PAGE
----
It might remind me of how far I've come, and reinforce the desire to quit. It might remind me of who I was, and who I am, and increase nostalgia and thereby cravings. Either way, it's a good, easy activity for a sick Saturday afternoon and one that I have put off for far too long. My room will be cleaner and that will bring me much joy this summer. A place for everything and everything in its place.

There is a lump in my throat and a pressure in my chest. I feel as though I might explode at any moment, or that I am slowly and painfully drowning. It is not fresh air that my body yearns for like a sunflower desperately stretching to chase the sun. My whole nervous system is tuned to nicotine, is waiting to smoke, is knotting itself together with my sanity and reason into one mournful that I will not allow myself to satisfy.

I want to cry and scream and shout and pound my chest. I want to run as hard as I can until I can't run anymore. Anything to make this pain go away.

Anything but the one thing that could take it away.

Armed with Broken Bells blaring out of my battered broken desk speakers, an already fanatically chewed piece of V6 gum, and a stackful of papers, I am ready to face the ugly.

Not the papers.

Being left alone all day to indulge my deepest darkest cravings without distraction. Willing myself to focus on the task at hand rather than escaping to chain smoke in Dolores park and read Chekhov like the rest of the disaffected urban youth.

That's just it, though.

I've hit the nail on the head.

I am not a youth. I am an adult. Gone are the days of carefree smoking. The future is now. The time to quit was long ago.

I'm too old for this hogwash.

Still, the siren song of youthful summertime tugs deep at my soul.

Today will not be easy.

Friday, July 2, 2010

Days 1 and 2

I smoked my last cigarette around 10pm on June 30, despite the fact that I didn't really want one at the time and was sick to boot. I woke up practically dying on July 1st, and that's when I knew that I didn't want to feel that way anymore, damnit. I'm too much of a health freak for this hogwash.

Once again, I find myself staring down the lonely abyss without nicotine. I know that it's a long, hard road from here without that little glow by my side.

I love nicotine. I love smoking. I love everything about it, from the way it tastes to the way it feels burning down my throat to the effects on my body to how intimately it is bound with the writing process for me.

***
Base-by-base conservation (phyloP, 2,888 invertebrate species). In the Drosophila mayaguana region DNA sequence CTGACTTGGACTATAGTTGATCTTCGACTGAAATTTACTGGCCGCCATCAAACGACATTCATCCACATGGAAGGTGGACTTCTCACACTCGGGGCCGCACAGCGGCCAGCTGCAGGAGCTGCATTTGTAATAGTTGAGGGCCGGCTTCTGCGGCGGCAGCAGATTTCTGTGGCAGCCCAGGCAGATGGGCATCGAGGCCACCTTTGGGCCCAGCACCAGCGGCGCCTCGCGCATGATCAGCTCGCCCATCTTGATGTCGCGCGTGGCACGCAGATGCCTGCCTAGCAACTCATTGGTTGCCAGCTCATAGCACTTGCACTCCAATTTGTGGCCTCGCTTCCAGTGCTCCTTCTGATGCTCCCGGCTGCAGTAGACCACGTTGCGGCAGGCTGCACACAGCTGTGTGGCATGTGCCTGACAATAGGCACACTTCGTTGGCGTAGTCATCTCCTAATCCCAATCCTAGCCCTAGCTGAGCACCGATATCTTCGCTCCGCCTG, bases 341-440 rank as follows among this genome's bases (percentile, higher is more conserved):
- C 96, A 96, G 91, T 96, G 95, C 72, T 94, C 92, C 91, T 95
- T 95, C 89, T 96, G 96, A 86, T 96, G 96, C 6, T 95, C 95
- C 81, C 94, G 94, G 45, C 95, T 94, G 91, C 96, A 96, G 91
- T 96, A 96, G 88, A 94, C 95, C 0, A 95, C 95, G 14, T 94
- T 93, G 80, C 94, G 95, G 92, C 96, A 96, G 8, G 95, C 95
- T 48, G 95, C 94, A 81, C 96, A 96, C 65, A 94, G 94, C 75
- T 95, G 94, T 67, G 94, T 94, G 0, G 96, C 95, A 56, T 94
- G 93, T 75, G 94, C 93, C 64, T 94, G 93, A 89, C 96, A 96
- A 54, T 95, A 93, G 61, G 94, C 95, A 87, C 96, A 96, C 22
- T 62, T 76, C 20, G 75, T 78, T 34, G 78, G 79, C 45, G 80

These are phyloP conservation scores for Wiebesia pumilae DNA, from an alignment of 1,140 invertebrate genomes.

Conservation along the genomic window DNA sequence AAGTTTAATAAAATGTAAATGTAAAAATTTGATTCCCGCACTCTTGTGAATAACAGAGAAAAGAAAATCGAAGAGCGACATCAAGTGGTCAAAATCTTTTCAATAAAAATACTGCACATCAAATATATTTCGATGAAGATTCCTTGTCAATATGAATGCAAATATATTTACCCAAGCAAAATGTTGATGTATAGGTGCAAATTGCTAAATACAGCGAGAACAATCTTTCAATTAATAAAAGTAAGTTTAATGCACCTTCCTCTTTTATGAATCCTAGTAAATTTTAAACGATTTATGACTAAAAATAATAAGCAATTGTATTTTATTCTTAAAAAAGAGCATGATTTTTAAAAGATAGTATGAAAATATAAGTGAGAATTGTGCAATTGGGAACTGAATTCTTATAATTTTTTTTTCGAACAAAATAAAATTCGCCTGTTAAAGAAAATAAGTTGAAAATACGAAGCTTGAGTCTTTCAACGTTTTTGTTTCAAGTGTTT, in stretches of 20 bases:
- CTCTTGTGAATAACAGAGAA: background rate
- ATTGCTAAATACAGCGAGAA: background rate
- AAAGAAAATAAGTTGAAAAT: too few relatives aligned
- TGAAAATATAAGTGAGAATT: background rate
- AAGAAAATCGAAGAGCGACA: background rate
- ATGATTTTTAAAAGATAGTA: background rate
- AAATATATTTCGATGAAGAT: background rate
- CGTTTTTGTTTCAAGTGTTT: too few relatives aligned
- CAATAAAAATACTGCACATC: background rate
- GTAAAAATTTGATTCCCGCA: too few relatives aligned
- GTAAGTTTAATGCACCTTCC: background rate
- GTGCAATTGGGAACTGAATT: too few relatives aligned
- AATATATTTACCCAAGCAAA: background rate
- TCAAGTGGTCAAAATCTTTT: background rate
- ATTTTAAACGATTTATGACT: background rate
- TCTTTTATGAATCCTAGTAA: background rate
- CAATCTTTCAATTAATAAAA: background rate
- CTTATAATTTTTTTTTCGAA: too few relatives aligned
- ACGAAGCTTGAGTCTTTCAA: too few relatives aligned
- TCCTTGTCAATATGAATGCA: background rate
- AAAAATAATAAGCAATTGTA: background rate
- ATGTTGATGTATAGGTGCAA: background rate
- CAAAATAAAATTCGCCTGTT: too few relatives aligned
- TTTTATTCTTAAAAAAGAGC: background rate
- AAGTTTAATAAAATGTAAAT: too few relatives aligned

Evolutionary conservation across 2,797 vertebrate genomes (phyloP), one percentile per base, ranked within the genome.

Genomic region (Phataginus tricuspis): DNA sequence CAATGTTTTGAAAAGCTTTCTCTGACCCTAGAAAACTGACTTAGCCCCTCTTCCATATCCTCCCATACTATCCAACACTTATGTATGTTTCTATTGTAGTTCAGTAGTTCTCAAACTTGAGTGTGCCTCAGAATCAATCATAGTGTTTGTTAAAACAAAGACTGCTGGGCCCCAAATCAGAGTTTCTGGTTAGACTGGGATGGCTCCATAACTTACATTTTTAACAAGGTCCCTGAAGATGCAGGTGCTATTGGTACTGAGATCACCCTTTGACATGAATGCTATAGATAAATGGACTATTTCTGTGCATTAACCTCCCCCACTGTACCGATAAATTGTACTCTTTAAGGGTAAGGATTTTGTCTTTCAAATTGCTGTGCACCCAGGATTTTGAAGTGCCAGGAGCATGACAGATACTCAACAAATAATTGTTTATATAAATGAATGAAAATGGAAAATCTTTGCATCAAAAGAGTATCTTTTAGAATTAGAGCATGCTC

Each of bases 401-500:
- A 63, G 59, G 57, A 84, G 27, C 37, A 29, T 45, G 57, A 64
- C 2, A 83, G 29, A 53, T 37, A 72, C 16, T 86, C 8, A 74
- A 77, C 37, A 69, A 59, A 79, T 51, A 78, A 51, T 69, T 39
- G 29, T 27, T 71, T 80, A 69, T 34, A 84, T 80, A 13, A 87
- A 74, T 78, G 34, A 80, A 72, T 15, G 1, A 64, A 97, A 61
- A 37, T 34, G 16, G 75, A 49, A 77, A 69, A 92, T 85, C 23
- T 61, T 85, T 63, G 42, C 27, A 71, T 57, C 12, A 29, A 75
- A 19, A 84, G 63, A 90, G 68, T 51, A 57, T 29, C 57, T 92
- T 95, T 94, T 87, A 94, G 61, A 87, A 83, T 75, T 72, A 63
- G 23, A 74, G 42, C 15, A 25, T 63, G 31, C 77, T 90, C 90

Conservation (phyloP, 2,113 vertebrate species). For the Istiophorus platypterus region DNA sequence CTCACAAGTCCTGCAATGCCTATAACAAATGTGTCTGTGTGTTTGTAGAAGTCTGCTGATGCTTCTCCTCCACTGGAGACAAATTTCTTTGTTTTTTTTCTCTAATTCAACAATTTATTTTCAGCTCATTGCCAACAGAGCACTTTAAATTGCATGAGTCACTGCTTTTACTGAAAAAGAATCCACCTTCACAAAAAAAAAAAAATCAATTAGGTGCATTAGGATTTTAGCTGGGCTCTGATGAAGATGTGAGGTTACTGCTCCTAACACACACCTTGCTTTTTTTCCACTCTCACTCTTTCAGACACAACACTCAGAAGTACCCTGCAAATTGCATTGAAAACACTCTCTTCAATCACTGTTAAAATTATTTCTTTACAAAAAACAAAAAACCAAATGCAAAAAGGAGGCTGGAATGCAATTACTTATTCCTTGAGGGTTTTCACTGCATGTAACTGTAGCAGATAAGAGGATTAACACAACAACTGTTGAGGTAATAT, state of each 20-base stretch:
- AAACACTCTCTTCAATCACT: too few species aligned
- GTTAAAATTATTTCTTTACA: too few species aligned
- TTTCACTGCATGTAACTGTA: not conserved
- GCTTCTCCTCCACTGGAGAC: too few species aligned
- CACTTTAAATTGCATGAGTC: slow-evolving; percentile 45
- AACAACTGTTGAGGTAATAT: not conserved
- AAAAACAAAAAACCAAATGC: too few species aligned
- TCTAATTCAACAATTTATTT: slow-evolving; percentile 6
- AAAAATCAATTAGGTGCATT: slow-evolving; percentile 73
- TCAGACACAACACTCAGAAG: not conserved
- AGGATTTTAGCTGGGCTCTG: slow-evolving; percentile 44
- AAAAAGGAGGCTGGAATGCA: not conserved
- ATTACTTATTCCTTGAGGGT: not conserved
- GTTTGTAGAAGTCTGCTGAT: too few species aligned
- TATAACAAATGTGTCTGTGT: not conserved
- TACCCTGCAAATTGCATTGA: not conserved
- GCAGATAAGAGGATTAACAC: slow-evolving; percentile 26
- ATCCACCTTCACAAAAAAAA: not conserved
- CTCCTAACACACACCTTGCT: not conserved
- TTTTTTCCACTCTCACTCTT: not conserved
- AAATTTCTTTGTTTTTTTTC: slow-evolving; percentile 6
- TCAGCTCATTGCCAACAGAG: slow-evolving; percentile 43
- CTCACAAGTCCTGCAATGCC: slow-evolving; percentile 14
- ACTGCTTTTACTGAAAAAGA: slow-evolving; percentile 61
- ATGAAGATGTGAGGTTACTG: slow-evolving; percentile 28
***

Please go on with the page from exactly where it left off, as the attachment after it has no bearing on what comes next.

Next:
I have written of its seductive beauty before, during previous quit attempts. I don't know that non-addicts really understand what it is like to give it up.

I started young. So, for starters, the drug is hardwired permanently into my brain. I am and always will be addicted. Science has proven that if I even take so much as one hit, it can undo years of resisting.

More than that, though, cigarettes are a part of my identity. Nicotine is an insidious drug, reaching its spidery tentacles throughout the very core and substance of my being. I'm not just giving up using a drug. I'm murdering part of myself, and it's like cutting off my right hand. It physically hurts. I feel abandoned and alone, like my best friend is no longer there for me.

Go ahead and break the habit. Banish it from your day to day. But just wait until something bad happens, some stressor or haunting spectre of the past. You'll reach for that pack quicker than lightning, because it is part of your coping mechanism.

Or, you'll start to get cocky. You'll think that just because you haven't smoked in 6 weeks/months/years that you have beaten your addiction. You can have one. Just one. You're drinking a cocktail, after all, and it is warm outside and everyone around you is lighting up. It's just a social thing. You're not really an addict.

These have been my failures in the past. Weakness of the addiction, an emotional stressor, or overconfidence.

I am incredibly sick with bronchitis right now, so it is really the perfect time to quit. Day 1 passed relatively easily in a haze of medicine and hot tea.

Day 2 is a little anxious and nail-biting thus far. I am feeling better, so I feel like I actually want one. I'm chewing gum and drinking lots of coffee and feel a bit...edgy. I'm going to a movie with non-smokers tonight, which should be enough to keep me from faltering.

I know that scientifically speaking, after 48 hours I have annihilated the physical addiction and that it's a mental game from here on out. I know I can make it the first 48. It's the mental game that messes with you. Nicotine is not just a physical addiction. As bad as that aspect is--and believe you me, I am as sharp as a Samurai sword right now--for me it's the psychological addiction that is the really inescapable one.

I bought myself a reward online for quitting today. It's a stunningly beautiful summery silk floral dress by Tracy Reese and should arrive around the end of Week 1. I have my eye on another dress as well; if I make it through the month of July then I will buy that one, too.

Days 3 through 5 are always the hardest for me. If I can make it through this weekend, it will be downhill from there. There will be obstacles thrown in my path, but the worst will be over. The overwhelming urge to smoke can be counteracted by rational thought once I'm through the crucible of the first week. Right now though, that's not so much the case. Sometimes the urges hijack the rationality train.

The plan:

Hang out with my nonsmoker friends and avoid the smokers.
Chew gum like my name is Violet Beauregard. Desperately seek out more of this delicious V6 jasmine gum.
Work out hard every day to flex my new lungs and feel the power grow in my body.
Practice yoga daily to strengthen my mental game.
Avoid alcohol.
Keep myself busy with lots of little tasks.
Keep this blog as a quit journal.